)t builds the blood and restores the (flow health to pale cheeks. Even Wash-tubs Shrink from using cheap, adulterated laundry soap. Just look at your hands, too, all eaten and sore. Why do you do it Welcome Soap free from corrosive alkali is pure soap and only soap. It washes clothes clean, but never rots them.
It leaves things pure because it is pure itself. Don't be humbugged into believing prizes and low prices pay for rotten clothes or poisoned hands, but insist on having' the standard KohINoor Ib a peculiar name but one which is familiar to users of fine lead pencils. Bookeepere, draftmeu, and others will find this a perfect pencil. We also have constantly on hand a large and varied assortment of Faber's, both A. and Johann's, Dixon's, the American pencil Co.
and others. MESSENGER CO. STORE, Kingman 8trt. Books! SEVERAL HUNDRED VOLUMES OF Cloth Bound Books By Popular Authors, ataf) 15 ct. each, 25 eta.
for two. A few volumes' bound in HALF MOROCCO. at 50 cents. Also a new line of Juvenile Books, Toy Books, Games, Toys, Etc. Wc invite frequent visits to our store, 106 Main Street.
Wallace Printing Co. Witt's Colic Cholera Cure. Jaiil, quick results, mufe to iso. DeWitfs Little Early Risers. ThetaniowB little pills.
MAGAZINE BINDING As an inducement to all magazines which they desire bound neat and attractive volumes, the Messenger Company Has made SpecialiReductionLin prices for a FOR PICKLING. Respectfully, MERRITT Telephone 4-5. MAKING ARTIFICIAL EAB8. A Delicate Taak and an Expensive Product of Vulcanised Rubber. If there is anv one branch of scientific manufacturing that would seem to have reached perfection within the last decade it is the making of artificial ears.
Such perfect reproductions are turnea out nowadays that thev cannot be distin guished, even upon a fairly close inspec tion, from the natural ear. Made ot a specially prepared rubber, flesh-colored in tbe roovh. thev are painted ov nana in exact imitation of the remaining ear of the unfortunate customer and hs care fully "touched' and marked over aa an artist's picture. This is necessary, for an artificial ear must be perfect to be acceptable, and such careful work pays the maker, for he gets a hundred dollars apiece for them. In a certain workshop the other day, where much scientific work is done, was shown to a Tribune representative a little box some seven or emht inches long, less than two inches broad, and hardly half an inch high mere 90W wortn or goods in tnat box," said the foreman, as he lifted off the cover, displaying five rubber ears lying in cotton.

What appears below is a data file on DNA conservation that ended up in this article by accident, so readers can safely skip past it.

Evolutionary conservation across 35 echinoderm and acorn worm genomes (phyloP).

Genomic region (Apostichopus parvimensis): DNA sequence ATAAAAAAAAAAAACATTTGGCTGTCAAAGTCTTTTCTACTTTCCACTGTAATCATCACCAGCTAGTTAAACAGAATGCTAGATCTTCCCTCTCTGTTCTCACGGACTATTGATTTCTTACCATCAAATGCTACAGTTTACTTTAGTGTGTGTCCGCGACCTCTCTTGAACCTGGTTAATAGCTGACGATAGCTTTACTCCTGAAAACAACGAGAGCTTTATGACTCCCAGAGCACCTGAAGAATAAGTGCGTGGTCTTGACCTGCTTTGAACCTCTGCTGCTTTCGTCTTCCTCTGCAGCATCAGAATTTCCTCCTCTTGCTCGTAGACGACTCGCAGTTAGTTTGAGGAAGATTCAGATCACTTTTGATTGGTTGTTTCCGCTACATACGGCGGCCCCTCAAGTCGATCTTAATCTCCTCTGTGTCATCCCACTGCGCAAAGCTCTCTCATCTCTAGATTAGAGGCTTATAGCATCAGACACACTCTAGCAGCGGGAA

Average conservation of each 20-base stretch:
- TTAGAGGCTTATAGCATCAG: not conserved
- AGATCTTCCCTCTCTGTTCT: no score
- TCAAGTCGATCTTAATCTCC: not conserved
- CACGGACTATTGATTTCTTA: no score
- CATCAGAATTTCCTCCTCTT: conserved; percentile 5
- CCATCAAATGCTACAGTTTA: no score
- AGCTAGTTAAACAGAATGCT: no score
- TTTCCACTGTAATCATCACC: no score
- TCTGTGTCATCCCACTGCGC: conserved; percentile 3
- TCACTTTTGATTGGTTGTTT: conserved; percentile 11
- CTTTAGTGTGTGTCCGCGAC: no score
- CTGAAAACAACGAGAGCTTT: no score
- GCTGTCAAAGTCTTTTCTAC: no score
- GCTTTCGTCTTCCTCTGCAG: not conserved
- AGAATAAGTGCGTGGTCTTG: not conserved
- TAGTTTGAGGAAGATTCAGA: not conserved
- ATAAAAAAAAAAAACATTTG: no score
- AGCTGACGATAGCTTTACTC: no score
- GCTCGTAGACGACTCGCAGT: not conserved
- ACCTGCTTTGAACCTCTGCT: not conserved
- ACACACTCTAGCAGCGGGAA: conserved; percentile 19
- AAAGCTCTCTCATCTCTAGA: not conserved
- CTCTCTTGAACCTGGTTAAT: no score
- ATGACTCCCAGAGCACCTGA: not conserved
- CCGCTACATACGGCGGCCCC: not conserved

"These are for four different men and one woman von see that little ear there and all thev need now is for the artist to call for them and touch 'em up according to little slips we li give him telling just now toe col oring should go on. We studied our customers carefully when wej took the orders. A hundred dollars seems a big price, doesn't it, to pay for a little thing like one of those ears that's so flexible you can crumple it np in yonr hand easily? But people that have never made arti ficial ears have no idea of the work that is on them. There is no guessing about making them, ion have to be as exact as if you were carving ont a statue. In the first place, when a man comes here to get an ear to replace one he'B lost we take a mould of the ear tnat is left, and, if there is any part of the other, we must a mould 01 that, too, so as to oe a Die to fit on the new ear.
There are no two ears the same, and it takes our most skilled workmen to get an ear from this mould or pair of moulds that is lifelike and appears to have the color of flesh. 'When bnished the new ear is pasted on the old Btump, or simply set precisely where the old ear was, ana not one man in a thousand can tell the difference. It is really only the first ear that is expen-1 sive. What costs is to make the monld. If a man has his mould with us we will give hiin duplicate ears for about $20 each.